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  • Writer's pictureChristopher Aliotta

Potty Training Your Child with Autism: Challenges and 7 Practical Strategies for Success

Updated: Dec 6, 2023


Potty training is a significant milestone in every child's development. However, for parents of children with autism, it can be an even more challenging and complex process. According to the CDC, about 1 in 54 children in the United States has been identified with autism spectrum disorder (ASD) in 2019. Each child with autism is unique, and their sensory sensitivities, communication difficulties, and resistance to change can make potty training more difficult. In this blog post, we will explore the challenges parents face when potty training a child with autism and provide seven practical strategies that have been proven effective in helping these children achieve success.

1. Understand the Unique Challenges

Children with autism often face unique challenges during potty training, such as:

Sensory sensitivities: Toilet flushing, bright lights, or the feeling of a toilet seat can be overwhelming for some children with autism.

  • Communication difficulties: Children with autism may struggle to understand or express their need to use the bathroom.

  • Resistance to change: Many children with autism thrive on routine, and introducing a new routine like potty training can be disruptive.

2. Develop a Structured Routine

Creating a structured routine can help your child feel more comfortable and secure during the potty-training process. Establish a regular schedule for bathroom trips and use visual schedules or social stories to help your child understand what to expect. Consistency is key – try to maintain the same routine each day to help your child become familiar with the process. Don’t get discouraged!

3. Use Clear and Simple Language

When communicating with your child about potty training, use clear and simple language that they can easily understand. Avoid using euphemisms or complex phrases; instead, use straightforward terms like "pee," "poop," and "toilet." Be consistent with the terminology you choose to avoid confusion.

4. Employ Visual Supports

Visual supports, such as social stories or picture schedules, can be helpful tools in teaching your child the steps involved in using the toilet. These visual aids can help your child understand the process and remember what they need to do each time they use the bathroom.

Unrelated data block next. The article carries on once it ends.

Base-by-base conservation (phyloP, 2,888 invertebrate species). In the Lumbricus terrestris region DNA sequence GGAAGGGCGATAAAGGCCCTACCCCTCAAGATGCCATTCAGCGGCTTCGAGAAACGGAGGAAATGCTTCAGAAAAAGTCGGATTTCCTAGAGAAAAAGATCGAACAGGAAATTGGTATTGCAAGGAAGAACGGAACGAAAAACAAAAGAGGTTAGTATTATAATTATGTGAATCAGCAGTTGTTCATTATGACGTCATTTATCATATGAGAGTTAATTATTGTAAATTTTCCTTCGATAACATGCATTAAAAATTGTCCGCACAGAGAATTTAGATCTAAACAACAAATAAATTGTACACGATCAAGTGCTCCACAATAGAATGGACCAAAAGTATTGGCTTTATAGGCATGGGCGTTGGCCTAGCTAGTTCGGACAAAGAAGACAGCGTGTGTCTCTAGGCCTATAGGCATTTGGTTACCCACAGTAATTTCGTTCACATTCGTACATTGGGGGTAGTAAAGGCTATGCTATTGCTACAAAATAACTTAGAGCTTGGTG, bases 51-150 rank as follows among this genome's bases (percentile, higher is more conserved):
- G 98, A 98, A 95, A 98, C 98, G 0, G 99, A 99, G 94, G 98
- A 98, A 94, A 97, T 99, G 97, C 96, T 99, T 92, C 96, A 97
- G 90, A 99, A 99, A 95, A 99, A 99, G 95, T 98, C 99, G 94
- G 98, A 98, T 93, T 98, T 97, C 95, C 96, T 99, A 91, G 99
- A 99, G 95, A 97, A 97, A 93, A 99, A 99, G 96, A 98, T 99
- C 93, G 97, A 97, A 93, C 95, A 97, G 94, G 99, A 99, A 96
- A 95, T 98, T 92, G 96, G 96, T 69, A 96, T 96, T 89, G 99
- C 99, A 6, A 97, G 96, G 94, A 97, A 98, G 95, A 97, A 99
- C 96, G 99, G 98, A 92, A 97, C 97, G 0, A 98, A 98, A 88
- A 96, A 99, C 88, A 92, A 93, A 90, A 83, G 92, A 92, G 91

5. Offer Positive Reinforcement

Positive reinforcement is an essential component of potty-training success for children with autism. Offer praise, rewards, or other incentives for successful bathroom trips or attempts. Be consistent with your reinforcement and celebrate both small and large victories to encourage continued progress.

6. Address Sensory Issues

If your child has sensory sensitivities related to the bathroom environment, work on addressing these issues before starting potty training. For example, you can install a dimmer switch for the lights, provide a cushioned toilet seat, or use a white noise machine to muffle the sound of flushing. Gradually desensitize your child to these sensory experiences to make the bathroom a more comfortable space.

7. Seek Professional Guidance

If you're struggling with potty training your child with autism, consider seeking guidance from a professional, such as a board-certified behavior analyst (BCBA). These professionals can offer personalized advice and strategies tailored to your child's unique needs and challenges.


Potty training a child with autism can undoubtedly be a challenging journey for parents. However, by understanding the unique challenges these children face and employing practical strategies like developing a structured routine, using clear language, offering positive reinforcement, and addressing sensory issues, you can help your child achieve potty training success. Remember that patience, consistency, and support are essential during this process. Celebrate your child's accomplishments and know that you're not alone in navigating this important milestone. Be patient and keep the end goal in mind. It took us a full 4 years to potty train our daughter Sami. It took consistency and persistence but now she is Potty Trained, and the dedication has paid off.

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